Monster bug wars? No. Cool science? Most certainly.

Yesterday, as I walked through the garden, I immediately noticed something awry with the milkweed (Asclepias ‘Silky Deep Red’ and ‘Silky Gold’) growing in the driveway border. The flowers and seedpods were covered in bright yellow aphids that seemingly appeared overnight.

There didn’t appear to be any feeding damage, but the plants were covered in hundreds (if not thousands) of these fluorescent little insects. A quick search on Google identified them as Aphis nerii, or milkweed aphids — and, boy, are they fascinating. In this excellent article (including phenomenal macro photographs), I learned that in this species of aphid, there are no males. The females give birth to live clones of themselves. In fact, every new aphid is born with an exact clone of itself already inside. No wonder they seemed to multiply overnight. Wingless by default, if the population gets too dense or food source becomes scarce, the aphids will start to produce winged offspring that can leave and colonize a new food source.

I was wondering how I could prevent these aphids from destroying my milkweed when I looked down the stem and saw a large praying mantis on one of the leaves. Presto! Instant aphid control! I suddenly hoped for my own private episode of Monster Bug Wars where the mantis would start voraciously picking off the aphids with surgical precision.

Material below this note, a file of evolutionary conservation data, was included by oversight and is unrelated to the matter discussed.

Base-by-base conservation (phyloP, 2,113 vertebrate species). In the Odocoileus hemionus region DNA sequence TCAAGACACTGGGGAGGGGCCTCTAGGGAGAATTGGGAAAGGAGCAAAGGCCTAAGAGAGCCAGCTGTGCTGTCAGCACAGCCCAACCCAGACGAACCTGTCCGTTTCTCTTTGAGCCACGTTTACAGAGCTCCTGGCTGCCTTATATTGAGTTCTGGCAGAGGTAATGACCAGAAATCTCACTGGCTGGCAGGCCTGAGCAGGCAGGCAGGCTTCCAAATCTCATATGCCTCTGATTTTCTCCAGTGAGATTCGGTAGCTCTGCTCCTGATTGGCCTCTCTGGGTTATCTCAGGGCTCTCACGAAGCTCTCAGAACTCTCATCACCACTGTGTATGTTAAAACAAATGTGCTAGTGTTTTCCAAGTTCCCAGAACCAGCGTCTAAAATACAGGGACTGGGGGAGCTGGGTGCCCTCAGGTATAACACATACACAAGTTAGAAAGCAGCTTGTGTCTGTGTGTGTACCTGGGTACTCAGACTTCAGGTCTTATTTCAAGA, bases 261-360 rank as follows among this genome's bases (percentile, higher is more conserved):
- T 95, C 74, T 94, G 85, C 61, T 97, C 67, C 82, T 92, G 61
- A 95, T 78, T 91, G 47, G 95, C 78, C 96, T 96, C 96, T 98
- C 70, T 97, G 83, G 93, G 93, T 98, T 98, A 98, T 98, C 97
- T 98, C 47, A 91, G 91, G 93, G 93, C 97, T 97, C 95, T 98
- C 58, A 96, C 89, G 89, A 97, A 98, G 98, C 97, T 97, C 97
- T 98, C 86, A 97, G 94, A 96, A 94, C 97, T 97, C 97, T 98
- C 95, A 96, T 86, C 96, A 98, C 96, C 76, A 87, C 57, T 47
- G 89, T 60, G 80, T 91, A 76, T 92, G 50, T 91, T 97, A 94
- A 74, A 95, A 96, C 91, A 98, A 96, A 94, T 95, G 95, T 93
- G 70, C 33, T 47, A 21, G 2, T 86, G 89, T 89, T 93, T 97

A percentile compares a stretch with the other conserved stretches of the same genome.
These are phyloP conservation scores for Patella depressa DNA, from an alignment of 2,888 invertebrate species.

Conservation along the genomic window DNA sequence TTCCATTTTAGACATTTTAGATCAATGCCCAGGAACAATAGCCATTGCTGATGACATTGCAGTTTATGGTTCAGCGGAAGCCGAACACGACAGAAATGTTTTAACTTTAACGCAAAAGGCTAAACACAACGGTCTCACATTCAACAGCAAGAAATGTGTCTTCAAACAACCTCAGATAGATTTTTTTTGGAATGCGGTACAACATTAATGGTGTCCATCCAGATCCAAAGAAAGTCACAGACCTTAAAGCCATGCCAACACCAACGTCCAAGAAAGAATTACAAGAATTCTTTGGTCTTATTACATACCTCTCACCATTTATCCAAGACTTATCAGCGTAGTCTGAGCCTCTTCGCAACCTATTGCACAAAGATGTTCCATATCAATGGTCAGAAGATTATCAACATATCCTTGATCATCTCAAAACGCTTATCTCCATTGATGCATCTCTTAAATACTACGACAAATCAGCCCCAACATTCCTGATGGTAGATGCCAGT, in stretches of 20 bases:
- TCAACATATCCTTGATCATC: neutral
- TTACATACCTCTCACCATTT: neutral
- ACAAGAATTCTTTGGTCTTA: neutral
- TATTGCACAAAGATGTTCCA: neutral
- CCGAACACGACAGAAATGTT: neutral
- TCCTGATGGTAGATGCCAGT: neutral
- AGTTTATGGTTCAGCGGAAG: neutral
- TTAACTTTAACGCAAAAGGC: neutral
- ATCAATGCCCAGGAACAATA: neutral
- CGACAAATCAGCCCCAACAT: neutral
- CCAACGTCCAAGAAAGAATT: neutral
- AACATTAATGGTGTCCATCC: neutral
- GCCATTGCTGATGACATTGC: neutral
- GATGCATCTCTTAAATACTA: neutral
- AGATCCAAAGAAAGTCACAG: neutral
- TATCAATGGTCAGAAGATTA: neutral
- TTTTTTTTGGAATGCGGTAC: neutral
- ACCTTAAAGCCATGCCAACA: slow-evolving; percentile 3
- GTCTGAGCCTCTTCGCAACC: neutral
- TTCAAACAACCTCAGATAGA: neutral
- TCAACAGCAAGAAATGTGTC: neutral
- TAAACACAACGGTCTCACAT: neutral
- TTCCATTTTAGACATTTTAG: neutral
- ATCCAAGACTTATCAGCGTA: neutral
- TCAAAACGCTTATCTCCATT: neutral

But then I learned that Aphis nerii digest toxins within milkweed (and also oleander) as a defense mechanism against predators. Ladybugs that feed on this species are know to develop genetic deformities as a result. I’m not sure if the toxins would affect a predator as large as this mantis, but I’m certainly not counting on it for pest control anymore.

In fact, the mantis climbed up near the congregation of aphids and did little more than hang out for a while.

I checked this morning, and the mantis is still camped out on the milkweed. It seems disinterested in the aphids, as several crawled right over its rear legs with no reaction at all. The aphid population must be reaching maximum density, because a significant number of aphids (presumably born since yesterday) now have wings.

My research indicates that there shouldn’t be much damage to the milkweed, so I plan to watch and learn as the colony of Aphis nerii morphs and grows. I didn’t get my episode of Monster Bug Wars, but certainly received a satisfactory dose of cool science. For me the benefits of a garden stretch far past the plants. Being able to witness the wonders of nature — the full ecology of a garden — makes every ounce of effort worthwhile.

Published by

Christopher Tidrick

Be real. Love always. Share beauty. Lead well. Learn more.

One thought on “Monster bug wars? No. Cool science? Most certainly.”

  1. Christopher,
    Your photography is beautiful! I, too, have recently noticed aphids on my Asclepias tuberosa. I blogged about it here:

    They occupied only a small section of the plant, so I cut that part off, aphids and all, and smushed them into the concrete patio!

    I can't remember how I came across your blog, but, as a fellow midwesterner, I enjoy following it. Keep up the good work!


Leave a Reply

Fill in your details below or click an icon to log in: Logo

You are commenting using your account. Log Out /  Change )

Google+ photo

You are commenting using your Google+ account. Log Out /  Change )

Twitter picture

You are commenting using your Twitter account. Log Out /  Change )

Facebook photo

You are commenting using your Facebook account. Log Out /  Change )


Connecting to %s